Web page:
Food insecurity results from poor access to nutrition, not a lack of food.
That is clear from the fact that many people living in urban slums suffer from obesity and malnutrition at the same time. Realizing that the solution is to make nutritious food affordable and easily accessible, six students from McGill University’s Desautel Business School entered the prestigious Hult Prize competition, which in 2013 focused on food insecurity. The students — Mohammed Ashour, Gabriel Mott, Shobhita Soor, Jesse Pearlstein and Zev Thompson, competing as Aspire Food Group – developed a plan to introduce cricket farming as a recipe for food security in sub-Saharan Africa. Where does Julia Shanks Food Consulting fit into all this? We worked with Aspire to develop snack chip recipes that incorporate cricket flour.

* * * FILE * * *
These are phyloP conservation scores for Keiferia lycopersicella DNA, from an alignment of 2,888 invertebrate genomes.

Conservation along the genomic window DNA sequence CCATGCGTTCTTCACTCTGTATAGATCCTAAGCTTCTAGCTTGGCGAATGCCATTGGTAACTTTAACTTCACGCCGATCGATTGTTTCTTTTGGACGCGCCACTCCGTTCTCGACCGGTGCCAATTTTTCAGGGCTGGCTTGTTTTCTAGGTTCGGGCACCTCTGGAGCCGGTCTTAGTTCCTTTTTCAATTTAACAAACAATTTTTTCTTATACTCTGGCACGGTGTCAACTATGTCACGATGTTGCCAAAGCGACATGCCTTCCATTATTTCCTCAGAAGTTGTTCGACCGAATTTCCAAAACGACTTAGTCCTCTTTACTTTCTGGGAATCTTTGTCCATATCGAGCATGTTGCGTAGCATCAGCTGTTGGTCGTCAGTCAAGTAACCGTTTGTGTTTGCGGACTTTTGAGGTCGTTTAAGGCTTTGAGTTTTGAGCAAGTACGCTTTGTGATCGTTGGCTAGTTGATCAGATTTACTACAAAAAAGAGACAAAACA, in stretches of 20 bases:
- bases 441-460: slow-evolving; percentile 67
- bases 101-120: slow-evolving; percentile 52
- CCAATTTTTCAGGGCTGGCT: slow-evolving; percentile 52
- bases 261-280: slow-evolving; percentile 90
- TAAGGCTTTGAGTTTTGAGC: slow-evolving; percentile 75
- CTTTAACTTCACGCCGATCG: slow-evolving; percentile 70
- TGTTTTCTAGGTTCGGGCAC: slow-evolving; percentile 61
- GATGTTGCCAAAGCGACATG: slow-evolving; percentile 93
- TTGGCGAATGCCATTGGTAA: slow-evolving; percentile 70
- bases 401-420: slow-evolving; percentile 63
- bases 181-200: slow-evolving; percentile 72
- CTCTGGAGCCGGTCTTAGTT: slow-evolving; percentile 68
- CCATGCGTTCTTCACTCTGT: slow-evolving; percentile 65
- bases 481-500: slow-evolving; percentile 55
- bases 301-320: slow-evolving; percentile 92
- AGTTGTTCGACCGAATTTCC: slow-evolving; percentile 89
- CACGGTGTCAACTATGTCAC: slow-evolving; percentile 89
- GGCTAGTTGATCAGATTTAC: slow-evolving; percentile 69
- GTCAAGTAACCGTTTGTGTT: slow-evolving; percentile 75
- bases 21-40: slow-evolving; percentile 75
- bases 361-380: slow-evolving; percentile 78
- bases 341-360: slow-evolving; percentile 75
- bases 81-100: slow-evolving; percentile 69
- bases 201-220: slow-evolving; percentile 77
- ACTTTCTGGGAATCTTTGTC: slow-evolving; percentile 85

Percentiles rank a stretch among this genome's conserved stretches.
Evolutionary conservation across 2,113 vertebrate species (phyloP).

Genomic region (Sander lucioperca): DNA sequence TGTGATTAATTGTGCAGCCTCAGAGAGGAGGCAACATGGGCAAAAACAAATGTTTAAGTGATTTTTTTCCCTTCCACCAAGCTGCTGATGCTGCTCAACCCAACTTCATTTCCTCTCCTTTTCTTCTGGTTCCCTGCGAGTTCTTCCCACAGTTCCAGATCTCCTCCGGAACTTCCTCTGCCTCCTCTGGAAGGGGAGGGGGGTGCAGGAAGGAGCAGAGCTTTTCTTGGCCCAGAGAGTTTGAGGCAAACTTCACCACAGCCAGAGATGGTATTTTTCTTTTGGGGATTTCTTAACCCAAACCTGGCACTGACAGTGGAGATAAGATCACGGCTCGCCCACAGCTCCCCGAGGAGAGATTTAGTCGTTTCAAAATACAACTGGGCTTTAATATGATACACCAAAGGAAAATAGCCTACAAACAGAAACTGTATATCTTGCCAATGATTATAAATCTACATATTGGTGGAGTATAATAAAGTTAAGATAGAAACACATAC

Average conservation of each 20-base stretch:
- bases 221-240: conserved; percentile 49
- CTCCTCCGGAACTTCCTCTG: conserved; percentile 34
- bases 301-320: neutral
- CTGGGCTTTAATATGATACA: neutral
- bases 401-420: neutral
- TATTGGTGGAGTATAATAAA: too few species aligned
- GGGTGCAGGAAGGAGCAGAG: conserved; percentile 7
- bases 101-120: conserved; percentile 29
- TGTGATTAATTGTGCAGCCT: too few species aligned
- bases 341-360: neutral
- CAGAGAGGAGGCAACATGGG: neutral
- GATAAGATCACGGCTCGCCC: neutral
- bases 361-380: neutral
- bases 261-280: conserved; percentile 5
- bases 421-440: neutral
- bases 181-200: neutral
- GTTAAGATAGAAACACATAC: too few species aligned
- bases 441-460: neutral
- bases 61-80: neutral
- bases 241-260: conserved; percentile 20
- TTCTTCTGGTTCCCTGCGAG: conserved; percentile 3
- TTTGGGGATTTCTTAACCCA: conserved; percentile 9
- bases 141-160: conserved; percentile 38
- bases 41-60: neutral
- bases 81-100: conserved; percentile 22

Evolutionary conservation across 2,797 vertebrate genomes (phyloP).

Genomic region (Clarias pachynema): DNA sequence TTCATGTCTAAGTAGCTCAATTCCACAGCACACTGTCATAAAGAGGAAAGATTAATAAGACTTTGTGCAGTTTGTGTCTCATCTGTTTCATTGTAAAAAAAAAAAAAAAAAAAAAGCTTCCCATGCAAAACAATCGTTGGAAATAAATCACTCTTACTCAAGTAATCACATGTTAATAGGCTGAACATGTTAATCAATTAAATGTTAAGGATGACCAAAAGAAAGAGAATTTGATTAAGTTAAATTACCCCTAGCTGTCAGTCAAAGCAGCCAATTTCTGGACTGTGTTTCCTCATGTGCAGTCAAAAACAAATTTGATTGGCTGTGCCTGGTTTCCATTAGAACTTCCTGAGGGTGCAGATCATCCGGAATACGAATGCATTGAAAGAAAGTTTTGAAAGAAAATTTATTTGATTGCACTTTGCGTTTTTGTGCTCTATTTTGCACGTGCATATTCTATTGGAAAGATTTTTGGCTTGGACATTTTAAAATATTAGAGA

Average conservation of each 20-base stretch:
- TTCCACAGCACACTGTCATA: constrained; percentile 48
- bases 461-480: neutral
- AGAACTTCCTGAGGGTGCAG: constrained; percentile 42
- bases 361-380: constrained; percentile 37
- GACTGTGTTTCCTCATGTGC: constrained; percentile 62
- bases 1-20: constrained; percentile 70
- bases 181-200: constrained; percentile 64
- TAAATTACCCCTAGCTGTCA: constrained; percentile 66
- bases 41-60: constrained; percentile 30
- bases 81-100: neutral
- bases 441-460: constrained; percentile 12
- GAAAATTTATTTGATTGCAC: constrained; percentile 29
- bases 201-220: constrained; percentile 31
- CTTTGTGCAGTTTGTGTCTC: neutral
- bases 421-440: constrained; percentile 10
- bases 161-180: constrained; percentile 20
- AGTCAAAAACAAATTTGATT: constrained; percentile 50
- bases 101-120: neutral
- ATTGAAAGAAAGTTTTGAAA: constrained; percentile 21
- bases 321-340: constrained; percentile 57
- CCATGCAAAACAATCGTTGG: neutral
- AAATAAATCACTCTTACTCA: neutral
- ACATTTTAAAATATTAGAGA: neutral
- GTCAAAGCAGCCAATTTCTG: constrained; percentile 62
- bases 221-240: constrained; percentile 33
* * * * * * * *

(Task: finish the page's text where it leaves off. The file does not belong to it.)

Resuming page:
- Recipe Development
While cricket flour is abundantly available, no extant recipes provided the tasty, easily-prepared, culturally relevant and highly nutritious results Aspire was looking for. They needed to develop snacks and the recipes to mass-produce them with minimal resources and technology.
Julia Shanks tested a series of recipes with Aspire, ranking them on taste, ease of preparation, and cultural relevance. We came up with three finalists: a poppadum (a crisp Indian-inspired flatbread), caramel popcorn, and potato and corn chips. Aspire decided to go with the poppadum, and used it in their presentation to the award committee, including President Bill Clinton.
Using the poppadum recipe we developed together, the Aspire group won the 2013 Hult Prize, receiving $1 million in start-up funding for their nascent business.